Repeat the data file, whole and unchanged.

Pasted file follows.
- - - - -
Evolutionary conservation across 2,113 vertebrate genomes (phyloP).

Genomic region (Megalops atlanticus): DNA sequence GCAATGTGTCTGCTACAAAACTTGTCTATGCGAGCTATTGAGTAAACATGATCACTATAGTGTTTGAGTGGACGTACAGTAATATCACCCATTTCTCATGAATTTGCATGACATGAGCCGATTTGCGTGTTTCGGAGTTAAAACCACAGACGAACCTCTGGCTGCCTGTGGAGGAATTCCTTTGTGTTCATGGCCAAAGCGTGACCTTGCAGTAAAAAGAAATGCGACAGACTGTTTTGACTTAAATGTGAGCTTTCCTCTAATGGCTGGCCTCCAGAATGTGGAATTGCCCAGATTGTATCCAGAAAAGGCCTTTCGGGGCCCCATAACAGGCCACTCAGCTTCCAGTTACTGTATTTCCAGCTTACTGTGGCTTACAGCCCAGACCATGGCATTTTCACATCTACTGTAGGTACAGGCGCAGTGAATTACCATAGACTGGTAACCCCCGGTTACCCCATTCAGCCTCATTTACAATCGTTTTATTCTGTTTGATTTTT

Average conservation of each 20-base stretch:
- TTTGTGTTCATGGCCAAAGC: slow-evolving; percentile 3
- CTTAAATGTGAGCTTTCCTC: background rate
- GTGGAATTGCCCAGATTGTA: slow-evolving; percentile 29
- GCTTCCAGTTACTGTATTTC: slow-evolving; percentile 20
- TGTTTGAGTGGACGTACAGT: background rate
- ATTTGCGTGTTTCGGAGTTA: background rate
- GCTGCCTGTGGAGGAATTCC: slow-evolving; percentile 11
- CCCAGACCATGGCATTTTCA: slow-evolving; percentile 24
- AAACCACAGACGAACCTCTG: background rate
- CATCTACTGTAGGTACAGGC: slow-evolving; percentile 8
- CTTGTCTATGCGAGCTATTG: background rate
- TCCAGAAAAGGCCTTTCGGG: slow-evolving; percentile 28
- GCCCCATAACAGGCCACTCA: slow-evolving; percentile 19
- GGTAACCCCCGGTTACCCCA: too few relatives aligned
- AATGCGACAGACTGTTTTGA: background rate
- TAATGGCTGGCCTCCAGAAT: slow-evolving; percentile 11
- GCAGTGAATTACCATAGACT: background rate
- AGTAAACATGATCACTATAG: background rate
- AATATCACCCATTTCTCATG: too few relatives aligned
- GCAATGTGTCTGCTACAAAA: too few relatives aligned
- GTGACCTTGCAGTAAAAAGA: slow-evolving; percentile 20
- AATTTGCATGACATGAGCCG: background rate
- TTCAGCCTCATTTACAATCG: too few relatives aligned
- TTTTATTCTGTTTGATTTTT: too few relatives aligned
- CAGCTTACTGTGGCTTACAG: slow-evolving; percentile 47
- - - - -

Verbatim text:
Evolutionary conservation across 2,113 vertebrate genomes (phyloP).

Genomic region (Megalops atlanticus): DNA sequence GCAATGTGTCTGCTACAAAACTTGTCTATGCGAGCTATTGAGTAAACATGATCACTATAGTGTTTGAGTGGACGTACAGTAATATCACCCATTTCTCATGAATTTGCATGACATGAGCCGATTTGCGTGTTTCGGAGTTAAAACCACAGACGAACCTCTGGCTGCCTGTGGAGGAATTCCTTTGTGTTCATGGCCAAAGCGTGACCTTGCAGTAAAAAGAAATGCGACAGACTGTTTTGACTTAAATGTGAGCTTTCCTCTAATGGCTGGCCTCCAGAATGTGGAATTGCCCAGATTGTATCCAGAAAAGGCCTTTCGGGGCCCCATAACAGGCCACTCAGCTTCCAGTTACTGTATTTCCAGCTTACTGTGGCTTACAGCCCAGACCATGGCATTTTCACATCTACTGTAGGTACAGGCGCAGTGAATTACCATAGACTGGTAACCCCCGGTTACCCCATTCAGCCTCATTTACAATCGTTTTATTCTGTTTGATTTTT

Average conservation of each 20-base stretch:
- TTTGTGTTCATGGCCAAAGC: slow-evolving; percentile 3
- CTTAAATGTGAGCTTTCCTC: background rate
- GTGGAATTGCCCAGATTGTA: slow-evolving; percentile 29
- GCTTCCAGTTACTGTATTTC: slow-evolving; percentile 20
- TGTTTGAGTGGACGTACAGT: background rate
- ATTTGCGTGTTTCGGAGTTA: background rate
- GCTGCCTGTGGAGGAATTCC: slow-evolving; percentile 11
- CCCAGACCATGGCATTTTCA: slow-evolving; percentile 24
- AAACCACAGACGAACCTCTG: background rate
- CATCTACTGTAGGTACAGGC: slow-evolving; percentile 8
- CTTGTCTATGCGAGCTATTG: background rate
- TCCAGAAAAGGCCTTTCGGG: slow-evolving; percentile 28
- GCCCCATAACAGGCCACTCA: slow-evolving; percentile 19
- GGTAACCCCCGGTTACCCCA: too few relatives aligned
- AATGCGACAGACTGTTTTGA: background rate
- TAATGGCTGGCCTCCAGAAT: slow-evolving; percentile 11
- GCAGTGAATTACCATAGACT: background rate
- AGTAAACATGATCACTATAG: background rate
- AATATCACCCATTTCTCATG: too few relatives aligned
- GCAATGTGTCTGCTACAAAA: too few relatives aligned
- GTGACCTTGCAGTAAAAAGA: slow-evolving; percentile 20
- AATTTGCATGACATGAGCCG: background rate
- TTCAGCCTCATTTACAATCG: too few relatives aligned
- TTTTATTCTGTTTGATTTTT: too few relatives aligned
- CAGCTTACTGTGGCTTACAG: slow-evolving; percentile 47